When lakes smell bad, we notice. Some basic knowledge of sources of odor may help lake enthusiasts identify odors. Odors can be classified according to some complicated systems, but for our purposes we will stick to some basic descriptions.
Most people recognize “rotten egg” smell, which is hydrogen sulfide (H2S). It is formed when sulfate is metabolized in the absence of oxygen, usually in the bottom of a stratified lake. We sometimes smell H2S around salt marshes, as there are more sulfates in saltwater. In lakes, the presence of H2S means that oxygen has been depleted and the demand has become so great that sulfate (SO4) is being broken down. Other oxidized compounds are usually broken down first, such as nitrates (NO3), so oxygen demand is severe if H2S is being created. Most often the H2S is smelled in bottom water that has been sampled; the H2S tends to stay trapped in the bottom water layer until fall mixing. But with a mixing event, the smell can become detectable.
Certain cyanobacteria (blue-green algae) produce odorous compounds, specifically geosmin and methylisoborneol (MIB), which impart a musty to grassy odor. Often the offending cyanobacteria accumulate as a surface scum, making the odor obvious to those using the lake. If cyanobacteria are abundant enough to produce odor, there is legitimate concern about toxicity, but it is important to know that production of odor and production of toxins are not linked. Still, if enough cyanobacteria are present to create detectable odor, there are enough to create toxins above a safe threshold IF the cyanobacteria are toxin producing forms.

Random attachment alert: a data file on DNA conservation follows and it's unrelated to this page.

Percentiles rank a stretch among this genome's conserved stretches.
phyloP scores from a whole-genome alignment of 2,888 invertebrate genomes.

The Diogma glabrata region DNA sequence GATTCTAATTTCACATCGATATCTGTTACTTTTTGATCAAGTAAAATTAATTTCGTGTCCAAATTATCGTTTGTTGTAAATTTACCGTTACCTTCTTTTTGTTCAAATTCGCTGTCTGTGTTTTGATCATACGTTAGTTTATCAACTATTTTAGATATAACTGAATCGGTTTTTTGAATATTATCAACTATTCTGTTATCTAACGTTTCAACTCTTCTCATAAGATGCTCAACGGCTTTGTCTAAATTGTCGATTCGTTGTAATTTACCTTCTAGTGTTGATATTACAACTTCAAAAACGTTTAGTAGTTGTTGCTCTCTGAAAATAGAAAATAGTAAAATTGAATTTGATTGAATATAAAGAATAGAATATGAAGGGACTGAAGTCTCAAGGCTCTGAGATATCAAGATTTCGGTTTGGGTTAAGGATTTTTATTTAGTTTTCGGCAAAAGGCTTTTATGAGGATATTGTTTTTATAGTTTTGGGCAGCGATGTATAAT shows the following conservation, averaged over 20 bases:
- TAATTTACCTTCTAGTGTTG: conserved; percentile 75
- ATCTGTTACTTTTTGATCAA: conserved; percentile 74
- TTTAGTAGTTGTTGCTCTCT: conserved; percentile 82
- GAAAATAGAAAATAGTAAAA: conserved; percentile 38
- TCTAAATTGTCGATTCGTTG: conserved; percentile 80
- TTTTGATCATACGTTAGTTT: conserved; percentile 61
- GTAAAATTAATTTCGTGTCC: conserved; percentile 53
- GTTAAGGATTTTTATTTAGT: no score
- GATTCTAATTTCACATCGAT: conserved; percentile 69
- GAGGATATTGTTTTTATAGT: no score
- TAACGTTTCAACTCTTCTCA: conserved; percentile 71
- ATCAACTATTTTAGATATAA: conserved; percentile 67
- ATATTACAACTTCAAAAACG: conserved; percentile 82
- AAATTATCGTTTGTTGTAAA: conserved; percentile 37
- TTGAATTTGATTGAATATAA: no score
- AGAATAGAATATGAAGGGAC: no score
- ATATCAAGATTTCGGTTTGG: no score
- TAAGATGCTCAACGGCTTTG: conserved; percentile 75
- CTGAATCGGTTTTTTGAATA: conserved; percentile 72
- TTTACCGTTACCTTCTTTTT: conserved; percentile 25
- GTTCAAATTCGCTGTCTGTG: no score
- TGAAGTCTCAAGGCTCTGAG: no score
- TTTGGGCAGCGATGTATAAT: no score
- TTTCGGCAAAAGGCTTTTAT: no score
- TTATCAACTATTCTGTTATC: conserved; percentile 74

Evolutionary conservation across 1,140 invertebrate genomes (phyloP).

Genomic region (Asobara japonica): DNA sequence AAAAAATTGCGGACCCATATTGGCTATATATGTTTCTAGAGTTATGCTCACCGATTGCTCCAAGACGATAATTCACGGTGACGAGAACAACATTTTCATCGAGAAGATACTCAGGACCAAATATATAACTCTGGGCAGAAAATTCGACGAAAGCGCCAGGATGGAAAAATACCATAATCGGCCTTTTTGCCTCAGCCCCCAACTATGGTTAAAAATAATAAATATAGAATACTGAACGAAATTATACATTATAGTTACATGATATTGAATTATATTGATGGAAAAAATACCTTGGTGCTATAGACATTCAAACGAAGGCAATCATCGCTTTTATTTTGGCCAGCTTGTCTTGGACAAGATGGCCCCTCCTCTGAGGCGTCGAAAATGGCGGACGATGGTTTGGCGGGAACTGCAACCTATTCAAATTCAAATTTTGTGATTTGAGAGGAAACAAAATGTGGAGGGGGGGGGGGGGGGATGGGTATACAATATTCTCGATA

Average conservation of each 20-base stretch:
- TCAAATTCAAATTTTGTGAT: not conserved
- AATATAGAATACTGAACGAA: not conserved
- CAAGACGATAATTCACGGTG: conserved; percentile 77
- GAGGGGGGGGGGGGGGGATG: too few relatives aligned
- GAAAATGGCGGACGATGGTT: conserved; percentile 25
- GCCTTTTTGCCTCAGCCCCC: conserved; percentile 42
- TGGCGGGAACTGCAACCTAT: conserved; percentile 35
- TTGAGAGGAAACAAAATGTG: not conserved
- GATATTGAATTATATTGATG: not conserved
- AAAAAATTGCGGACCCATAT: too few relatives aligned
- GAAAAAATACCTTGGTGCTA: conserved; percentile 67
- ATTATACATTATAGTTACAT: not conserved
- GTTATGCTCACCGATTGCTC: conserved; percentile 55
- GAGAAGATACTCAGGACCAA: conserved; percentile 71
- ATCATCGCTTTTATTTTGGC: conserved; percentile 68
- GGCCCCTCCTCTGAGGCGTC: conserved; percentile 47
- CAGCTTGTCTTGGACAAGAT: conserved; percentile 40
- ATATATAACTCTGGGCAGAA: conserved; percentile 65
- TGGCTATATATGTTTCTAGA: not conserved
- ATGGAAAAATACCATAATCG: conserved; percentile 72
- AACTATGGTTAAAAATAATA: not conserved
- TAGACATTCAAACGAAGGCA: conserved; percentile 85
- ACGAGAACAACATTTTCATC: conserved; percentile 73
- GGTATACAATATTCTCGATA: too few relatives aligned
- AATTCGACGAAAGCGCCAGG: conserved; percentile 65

Other algae besides cyanobacteria create odor. Actually, any algae will produce some odor if abundant enough, but certain algae can produce specific smells when abundant. Most notable are certain chrysophyta (golden algae), which produce odors such as cucumber, violet, spicy or fishy. No one is likely to confuse these options with a wine tasting event.
Finally, dead algae tend to give off foul odors usually described as septic or decay. Dying filamentous green algae are particularly malodorous. If mats wash up on shore and start to decay, they are likely to be very noticeable to anyone with a nose.
A good reference to check if you want to know a lot more about odor in water is the American Water Works Association publication M57, called Algae: Source to Treatment.